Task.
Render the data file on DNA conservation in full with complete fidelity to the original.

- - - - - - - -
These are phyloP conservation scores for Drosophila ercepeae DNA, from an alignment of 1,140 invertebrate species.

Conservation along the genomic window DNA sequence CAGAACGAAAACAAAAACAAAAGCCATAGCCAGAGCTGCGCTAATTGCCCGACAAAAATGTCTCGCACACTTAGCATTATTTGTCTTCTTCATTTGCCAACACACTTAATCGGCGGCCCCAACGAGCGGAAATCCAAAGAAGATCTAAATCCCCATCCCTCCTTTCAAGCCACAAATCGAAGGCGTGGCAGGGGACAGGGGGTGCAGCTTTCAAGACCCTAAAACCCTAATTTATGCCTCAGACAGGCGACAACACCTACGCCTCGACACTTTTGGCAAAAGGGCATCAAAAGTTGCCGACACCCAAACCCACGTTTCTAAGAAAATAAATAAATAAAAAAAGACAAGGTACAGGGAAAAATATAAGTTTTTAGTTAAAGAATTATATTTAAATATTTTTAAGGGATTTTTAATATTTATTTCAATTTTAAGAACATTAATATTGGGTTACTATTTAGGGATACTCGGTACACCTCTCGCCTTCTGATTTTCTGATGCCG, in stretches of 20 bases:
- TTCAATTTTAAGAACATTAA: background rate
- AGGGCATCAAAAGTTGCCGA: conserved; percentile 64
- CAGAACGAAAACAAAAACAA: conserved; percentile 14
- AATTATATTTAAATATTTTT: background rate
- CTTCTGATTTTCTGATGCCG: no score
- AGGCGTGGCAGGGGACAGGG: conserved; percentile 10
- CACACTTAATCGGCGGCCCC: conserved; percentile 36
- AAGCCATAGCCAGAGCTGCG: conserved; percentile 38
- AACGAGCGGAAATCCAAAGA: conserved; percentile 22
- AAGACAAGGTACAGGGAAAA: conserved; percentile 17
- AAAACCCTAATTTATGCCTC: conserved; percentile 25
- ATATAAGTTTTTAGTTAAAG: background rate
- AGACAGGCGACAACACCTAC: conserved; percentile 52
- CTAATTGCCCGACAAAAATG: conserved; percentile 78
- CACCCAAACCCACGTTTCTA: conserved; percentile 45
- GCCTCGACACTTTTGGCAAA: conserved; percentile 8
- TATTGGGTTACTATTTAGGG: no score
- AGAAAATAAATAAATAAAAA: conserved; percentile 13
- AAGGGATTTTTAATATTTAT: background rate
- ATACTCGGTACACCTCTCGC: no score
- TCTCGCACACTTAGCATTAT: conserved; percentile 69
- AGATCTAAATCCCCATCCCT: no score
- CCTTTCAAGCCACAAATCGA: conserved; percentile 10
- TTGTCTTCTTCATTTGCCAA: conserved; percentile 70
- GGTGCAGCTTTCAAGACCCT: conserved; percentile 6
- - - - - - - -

These are phyloP conservation scores for Drosophila ercepeae DNA, from an alignment of 1,140 invertebrate species.

Conservation along the genomic window DNA sequence CAGAACGAAAACAAAAACAAAAGCCATAGCCAGAGCTGCGCTAATTGCCCGACAAAAATGTCTCGCACACTTAGCATTATTTGTCTTCTTCATTTGCCAACACACTTAATCGGCGGCCCCAACGAGCGGAAATCCAAAGAAGATCTAAATCCCCATCCCTCCTTTCAAGCCACAAATCGAAGGCGTGGCAGGGGACAGGGGGTGCAGCTTTCAAGACCCTAAAACCCTAATTTATGCCTCAGACAGGCGACAACACCTACGCCTCGACACTTTTGGCAAAAGGGCATCAAAAGTTGCCGACACCCAAACCCACGTTTCTAAGAAAATAAATAAATAAAAAAAGACAAGGTACAGGGAAAAATATAAGTTTTTAGTTAAAGAATTATATTTAAATATTTTTAAGGGATTTTTAATATTTATTTCAATTTTAAGAACATTAATATTGGGTTACTATTTAGGGATACTCGGTACACCTCTCGCCTTCTGATTTTCTGATGCCG, in stretches of 20 bases:
- TTCAATTTTAAGAACATTAA: background rate
- AGGGCATCAAAAGTTGCCGA: conserved; percentile 64
- CAGAACGAAAACAAAAACAA: conserved; percentile 14
- AATTATATTTAAATATTTTT: background rate
- CTTCTGATTTTCTGATGCCG: no score
- AGGCGTGGCAGGGGACAGGG: conserved; percentile 10
- CACACTTAATCGGCGGCCCC: conserved; percentile 36
- AAGCCATAGCCAGAGCTGCG: conserved; percentile 38
- AACGAGCGGAAATCCAAAGA: conserved; percentile 22
- AAGACAAGGTACAGGGAAAA: conserved; percentile 17
- AAAACCCTAATTTATGCCTC: conserved; percentile 25
- ATATAAGTTTTTAGTTAAAG: background rate
- AGACAGGCGACAACACCTAC: conserved; percentile 52
- CTAATTGCCCGACAAAAATG: conserved; percentile 78
- CACCCAAACCCACGTTTCTA: conserved; percentile 45
- GCCTCGACACTTTTGGCAAA: conserved; percentile 8
- TATTGGGTTACTATTTAGGG: no score
- AGAAAATAAATAAATAAAAA: conserved; percentile 13
- AAGGGATTTTTAATATTTAT: background rate
- ATACTCGGTACACCTCTCGC: no score
- TCTCGCACACTTAGCATTAT: conserved; percentile 69
- AGATCTAAATCCCCATCCCT: no score
- CCTTTCAAGCCACAAATCGA: conserved; percentile 10
- TTGTCTTCTTCATTTGCCAA: conserved; percentile 70
- GGTGCAGCTTTCAAGACCCT: conserved; percentile 6